(Frank) And we’re back. Now, as you know I’m a native Kansan and I’m supposed to know a lot about Kansas. This young lady is not from Kansas but she knows about a place I’ve never been. And it’s gonna be her next story. So, I’m gonna let her kinda of tell you about a place called Russell Springs. And for those of you watching in Russell Springs, I apologize. (Deb) Well, I don’t know if they get our signal there. The reception is not too great in Russell Springs I don’t think, so they won’t be too offended. And that reminds me cause I do a lot of speaking all over the country, somebody said one time, I wish you would wear a sign when you leave the state that says, “Kansans Don’t Talk Like This.” You’re right, I’m not a native Kansan but I sure love it. And when I as out in the western part of the state I got to go to Russell Springs the other day. I had actually been before. It had been 15 or 20 years, but it’s on the old Butterfield Stage Route. So there is the Butterfield Trail Museum there. And it’s, I love it. I just love it. Tiny, tiny, tiny little town, but people working so hard to keep their history alive and everybody volunteers and they just you know, it’s just wonderful. I love it. And it’s overlooking the Smoky Hill Valley there and it’s just, I love it. So, you’re going to love seeing it too. The museum won’t open again til May. She actually, Debbie Mather came in and opened it for us just so we could get some pictures and stuff, but it will be open again, starting in May and will be open all summer. And so,and then there’s a nice little hotel. So, I’m going to tell you all about it so you can all make plans to go to Russell Springs. (Frank) Yea, and the Butterfield Stage Line is an interesting story all of its own. (Deb) It’s a great story. Stay with us. On a rise above the Smoky Hill River sets the Logan County Courthouse, the centerpiece of Russell Springs. It used to be bustling, when the business of government drew folks to the hamlet in droves. Russell Springs was the county seat for Logan County from its organization in 1887. Efforts to move the county seat to Oakley were defeated in 1937, 1945, and 1960, but, in 1963, Russell Springs lost the election, and the county offices were moved. It was thought that the building would be demolished, but a local historical association first met in the fall of 1964, and the former Logan County courthouse became the Butterfield Trail Historical Museum, opening on September 5, 1965. Some portions of the museum are just collections of stuff that belong to local residents, but I found two areas to be of special interest, the Messamore Fossil Collection and the courtroom. All of the fixtures were left when the court moved to Oakley and the court is a 45-year-old time capsule. The annual Butterfield Trail Ride to benefit the museum began in May 1967. Early each summer, there is a two-day event starting with a ride or walk of 10 to 12 mile section of the Trail, ending with a stay in Russell Springs for the night. We were about to go into Debbie Mather’s quilt shop when we ran into Mel and Kathy Herschberger. They own the Logan House, the original hotel built there in 1887. We had driven by on our way into town and I was thrilled to have the chance to see it. I asked if it was a B&B and Mel laughed and replied, “It’s a bed and bring your own breakfast!” There are nine guest rooms in the original part of the hotel and the addition has a kitchen, dining and family room. Kathy said friends have called it her “doll house.” Most of their clients are hunters or family reunions, but they do get the average traveler tired of chains and wanting to experience a different time and place. Debbie then took us through the Butterfield Trail Museum. It’s closed for the season, but will reopen for May. She opened it especially for us so I could take pictures to share with you today. The old courthouse, complete with jail next door, makes a wonderful museum and I vowed to come back and spend time in the library. One of the most interesting artifacts was a set of plywood wings that one enterprising gentleman from Winona built in the 1930s. The folks in Russell Springs are working so hard to keep their rich and unique story alive. It is well worth the drive.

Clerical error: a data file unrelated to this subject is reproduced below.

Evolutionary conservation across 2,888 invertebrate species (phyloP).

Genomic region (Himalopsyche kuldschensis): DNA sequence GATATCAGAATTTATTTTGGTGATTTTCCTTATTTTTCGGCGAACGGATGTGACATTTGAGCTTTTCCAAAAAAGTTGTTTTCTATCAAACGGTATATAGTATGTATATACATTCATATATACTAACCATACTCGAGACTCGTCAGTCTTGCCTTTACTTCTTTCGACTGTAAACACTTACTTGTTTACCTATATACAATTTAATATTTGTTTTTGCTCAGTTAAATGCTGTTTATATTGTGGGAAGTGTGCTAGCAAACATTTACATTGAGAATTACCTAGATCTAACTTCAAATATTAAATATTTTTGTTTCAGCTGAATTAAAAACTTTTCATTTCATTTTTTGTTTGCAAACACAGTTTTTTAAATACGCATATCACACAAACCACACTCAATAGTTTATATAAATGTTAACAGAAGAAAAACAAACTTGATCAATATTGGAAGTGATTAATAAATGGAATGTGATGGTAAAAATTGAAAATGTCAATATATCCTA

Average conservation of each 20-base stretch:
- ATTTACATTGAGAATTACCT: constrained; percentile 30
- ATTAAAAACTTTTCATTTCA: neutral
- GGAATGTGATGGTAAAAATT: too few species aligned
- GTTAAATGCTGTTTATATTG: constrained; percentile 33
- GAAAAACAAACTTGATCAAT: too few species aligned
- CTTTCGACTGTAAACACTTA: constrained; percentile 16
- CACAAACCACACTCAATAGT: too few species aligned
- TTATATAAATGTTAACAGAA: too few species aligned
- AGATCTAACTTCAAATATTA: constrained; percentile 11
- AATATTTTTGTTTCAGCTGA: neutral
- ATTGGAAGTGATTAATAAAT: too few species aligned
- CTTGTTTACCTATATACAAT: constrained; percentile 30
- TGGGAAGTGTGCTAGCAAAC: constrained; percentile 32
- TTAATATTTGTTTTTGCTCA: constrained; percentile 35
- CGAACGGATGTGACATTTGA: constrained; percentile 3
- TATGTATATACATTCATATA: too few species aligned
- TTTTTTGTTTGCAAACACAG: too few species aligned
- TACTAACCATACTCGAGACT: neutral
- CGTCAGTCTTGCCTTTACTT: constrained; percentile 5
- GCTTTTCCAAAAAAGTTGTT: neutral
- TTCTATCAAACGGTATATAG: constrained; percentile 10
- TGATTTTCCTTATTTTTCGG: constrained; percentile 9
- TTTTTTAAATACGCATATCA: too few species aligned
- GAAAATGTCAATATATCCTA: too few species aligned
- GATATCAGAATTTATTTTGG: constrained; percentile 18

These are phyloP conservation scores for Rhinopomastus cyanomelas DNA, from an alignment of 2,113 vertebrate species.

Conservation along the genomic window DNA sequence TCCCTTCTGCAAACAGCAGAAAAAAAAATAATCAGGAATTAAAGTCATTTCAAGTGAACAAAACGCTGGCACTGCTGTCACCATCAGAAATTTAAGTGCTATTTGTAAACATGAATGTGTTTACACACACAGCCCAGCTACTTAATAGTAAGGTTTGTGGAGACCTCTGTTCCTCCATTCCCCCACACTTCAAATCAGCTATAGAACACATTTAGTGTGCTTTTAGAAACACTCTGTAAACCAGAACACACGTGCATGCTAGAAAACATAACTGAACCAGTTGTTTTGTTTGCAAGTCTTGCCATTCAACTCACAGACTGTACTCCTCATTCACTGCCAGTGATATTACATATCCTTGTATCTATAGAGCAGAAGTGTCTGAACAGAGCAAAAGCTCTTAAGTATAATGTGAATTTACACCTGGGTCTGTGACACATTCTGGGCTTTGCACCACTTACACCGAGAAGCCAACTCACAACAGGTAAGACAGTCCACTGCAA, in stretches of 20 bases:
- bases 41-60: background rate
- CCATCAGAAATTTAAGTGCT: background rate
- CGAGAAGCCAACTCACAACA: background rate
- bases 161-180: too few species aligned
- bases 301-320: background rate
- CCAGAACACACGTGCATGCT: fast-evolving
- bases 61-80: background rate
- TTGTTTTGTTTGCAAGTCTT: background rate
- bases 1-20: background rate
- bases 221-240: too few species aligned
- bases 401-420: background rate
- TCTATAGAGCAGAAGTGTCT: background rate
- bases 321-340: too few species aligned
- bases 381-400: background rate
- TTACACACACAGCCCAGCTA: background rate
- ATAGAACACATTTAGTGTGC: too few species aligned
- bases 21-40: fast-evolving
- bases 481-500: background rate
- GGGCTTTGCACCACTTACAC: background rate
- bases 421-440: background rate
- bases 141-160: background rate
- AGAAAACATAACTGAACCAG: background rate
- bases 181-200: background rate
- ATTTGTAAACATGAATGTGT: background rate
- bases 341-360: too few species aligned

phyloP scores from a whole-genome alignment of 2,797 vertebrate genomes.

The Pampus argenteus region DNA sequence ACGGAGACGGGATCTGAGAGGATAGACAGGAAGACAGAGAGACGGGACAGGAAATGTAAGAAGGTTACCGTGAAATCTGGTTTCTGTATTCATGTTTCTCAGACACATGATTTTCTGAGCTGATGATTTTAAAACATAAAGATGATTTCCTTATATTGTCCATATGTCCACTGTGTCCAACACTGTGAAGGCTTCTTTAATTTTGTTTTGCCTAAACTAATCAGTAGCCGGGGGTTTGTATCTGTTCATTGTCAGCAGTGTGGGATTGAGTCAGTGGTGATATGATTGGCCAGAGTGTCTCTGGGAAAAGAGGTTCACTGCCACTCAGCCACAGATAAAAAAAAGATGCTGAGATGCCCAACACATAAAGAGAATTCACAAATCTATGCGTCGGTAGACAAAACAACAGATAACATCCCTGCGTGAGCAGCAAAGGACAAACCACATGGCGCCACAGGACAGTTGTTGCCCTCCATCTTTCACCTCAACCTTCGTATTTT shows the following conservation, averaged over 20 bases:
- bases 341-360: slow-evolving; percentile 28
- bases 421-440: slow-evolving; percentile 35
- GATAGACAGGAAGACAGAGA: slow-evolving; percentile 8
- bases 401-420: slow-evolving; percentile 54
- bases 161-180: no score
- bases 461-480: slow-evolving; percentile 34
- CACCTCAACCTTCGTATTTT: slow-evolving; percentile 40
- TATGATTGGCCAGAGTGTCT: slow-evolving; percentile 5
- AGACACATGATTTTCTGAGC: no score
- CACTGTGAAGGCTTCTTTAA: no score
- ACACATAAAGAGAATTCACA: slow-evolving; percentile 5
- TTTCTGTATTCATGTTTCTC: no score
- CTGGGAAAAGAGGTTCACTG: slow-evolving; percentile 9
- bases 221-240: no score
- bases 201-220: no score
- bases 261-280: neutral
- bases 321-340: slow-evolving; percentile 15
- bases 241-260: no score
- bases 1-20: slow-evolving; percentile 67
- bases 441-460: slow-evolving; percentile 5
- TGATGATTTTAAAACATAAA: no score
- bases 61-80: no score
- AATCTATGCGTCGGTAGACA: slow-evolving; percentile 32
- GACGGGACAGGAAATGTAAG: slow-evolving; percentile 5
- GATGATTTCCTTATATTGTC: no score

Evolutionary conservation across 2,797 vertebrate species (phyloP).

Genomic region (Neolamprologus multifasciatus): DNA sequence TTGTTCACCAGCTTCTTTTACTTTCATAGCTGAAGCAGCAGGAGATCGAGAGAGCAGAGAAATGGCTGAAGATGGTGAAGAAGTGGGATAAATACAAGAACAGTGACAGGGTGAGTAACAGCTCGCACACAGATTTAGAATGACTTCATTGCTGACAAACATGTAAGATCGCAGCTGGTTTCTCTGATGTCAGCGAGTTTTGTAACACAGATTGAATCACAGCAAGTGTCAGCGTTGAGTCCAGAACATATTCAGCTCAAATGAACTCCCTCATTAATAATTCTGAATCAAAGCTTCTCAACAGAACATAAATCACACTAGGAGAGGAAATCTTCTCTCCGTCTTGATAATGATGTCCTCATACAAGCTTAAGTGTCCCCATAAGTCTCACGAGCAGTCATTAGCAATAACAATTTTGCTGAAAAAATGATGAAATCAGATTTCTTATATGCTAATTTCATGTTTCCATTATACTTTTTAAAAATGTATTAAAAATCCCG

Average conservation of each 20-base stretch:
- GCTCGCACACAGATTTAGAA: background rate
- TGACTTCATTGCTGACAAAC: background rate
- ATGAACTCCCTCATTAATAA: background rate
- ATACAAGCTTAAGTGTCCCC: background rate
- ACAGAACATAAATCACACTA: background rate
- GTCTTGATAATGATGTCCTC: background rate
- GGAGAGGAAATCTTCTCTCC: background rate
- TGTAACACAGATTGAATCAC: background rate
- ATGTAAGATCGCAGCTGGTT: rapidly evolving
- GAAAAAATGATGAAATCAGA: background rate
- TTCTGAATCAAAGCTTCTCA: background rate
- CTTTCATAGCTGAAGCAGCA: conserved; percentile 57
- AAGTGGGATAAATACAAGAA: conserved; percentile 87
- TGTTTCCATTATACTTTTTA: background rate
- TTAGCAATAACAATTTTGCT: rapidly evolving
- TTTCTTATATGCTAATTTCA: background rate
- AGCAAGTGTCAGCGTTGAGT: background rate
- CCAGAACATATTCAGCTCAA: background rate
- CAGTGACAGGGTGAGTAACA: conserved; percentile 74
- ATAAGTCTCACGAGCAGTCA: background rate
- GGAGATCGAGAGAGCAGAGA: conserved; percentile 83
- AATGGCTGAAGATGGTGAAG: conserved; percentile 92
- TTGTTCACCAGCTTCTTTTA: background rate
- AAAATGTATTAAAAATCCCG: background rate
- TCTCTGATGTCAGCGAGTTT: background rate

(Deb) Welcome back everybody and of course while we’re talking about about making plans for Spring, Kansas Sampler Festival is coming up. And Frank and I have been privileged to spend some time at previous Sampler Festivals and could there be a more fun? There’s just nothing more fun. (Frank) It really is. You see if you really want to know about people in Kansas and products in Kansas, the Kansas Sampler Festival is absolutely fantastic. The last two years it was in Wamego and they had some of the biggest attendance they’d ever had. (Deb) It was wonderful. Wonderful. (Frank) This year it’s gonna be in Winfield and so make plans to go to that. (Deb) Beautiful park down there in Winfield. (Frank) Yea. (Deb) Right in the heart of the town. It’s going to be beautiful. (Frank) Yea. Unfortunately it’s going to be one of the last two I believe. (Deb) Oh, breaks my heart. (Frank) So, maybe somebody will pick up the… (Deb) I hope so. You know God bless her, Marci Penner, who, there just ought to be a statue in the middle of the Capital grounds to Marci because she’s done so much for rural Kansas and unifying communities and getting the word out and, but God bless her, I’m sure somebody else has got to pick up the baton and keep going. But yea, good things will come from all of the work that folks have done. (Frank) We’re going to have a booth there, so come see us. (Deb) Yes, come see us. (Frank) Well, now we can’t be at the Kansas Sampler without talking to the person that’s responsible for the Kansas Sampler and that’s Marci Penner. Hi Marci. (Marci) Hi there. (Frank) And there’s a reason we’re here too. Stumpin’ for Kansas cause she is probably Kansas’ biggest fan. So tell us how this all got started. (Marci) Well, my Dad and I had written a Kansas Weekend Guidebook and we had a book signing party on our farm, near Inman, a small town. And we invited places in the book to come set up in one tent. And of course it rained and sleeted and it was on our farm and a thousand people came. And we knew then that the public wanted to know what there is to see and do in Kansas. (Frank) Just as Marci said, the Kansas Sampler Festival was designed to bring communities and attractions from all over the state together to make it easy for the public to discover day trip possibilities. Whether you are looking for hiking trails, historic sites, natural landmarks, unique restaurants, off-the-beaten track eateries, architectural gems, hole-in-wall performing centers, artists-at-work, specialty shops, or have-to-be-there Kansas events, this festival is for you! Since the festival was taken on the road in 1998, several towns have hosted the weekend event. Pratt hosted in 1998 and 1999, then Ottawa, Independence, Newton, Garden City, Concordia, Leavenworth, Liberal, and Wamego. Winfield will be the host city for 2016 and 2017, the last two years the festival will be held. Marci Penner and her dedicated crew are owed a profound debt from Kansans across the state. She has shown us, in a very grassroots Kansas way, how much our state has to offer. We are grateful, Marci, for all you have done.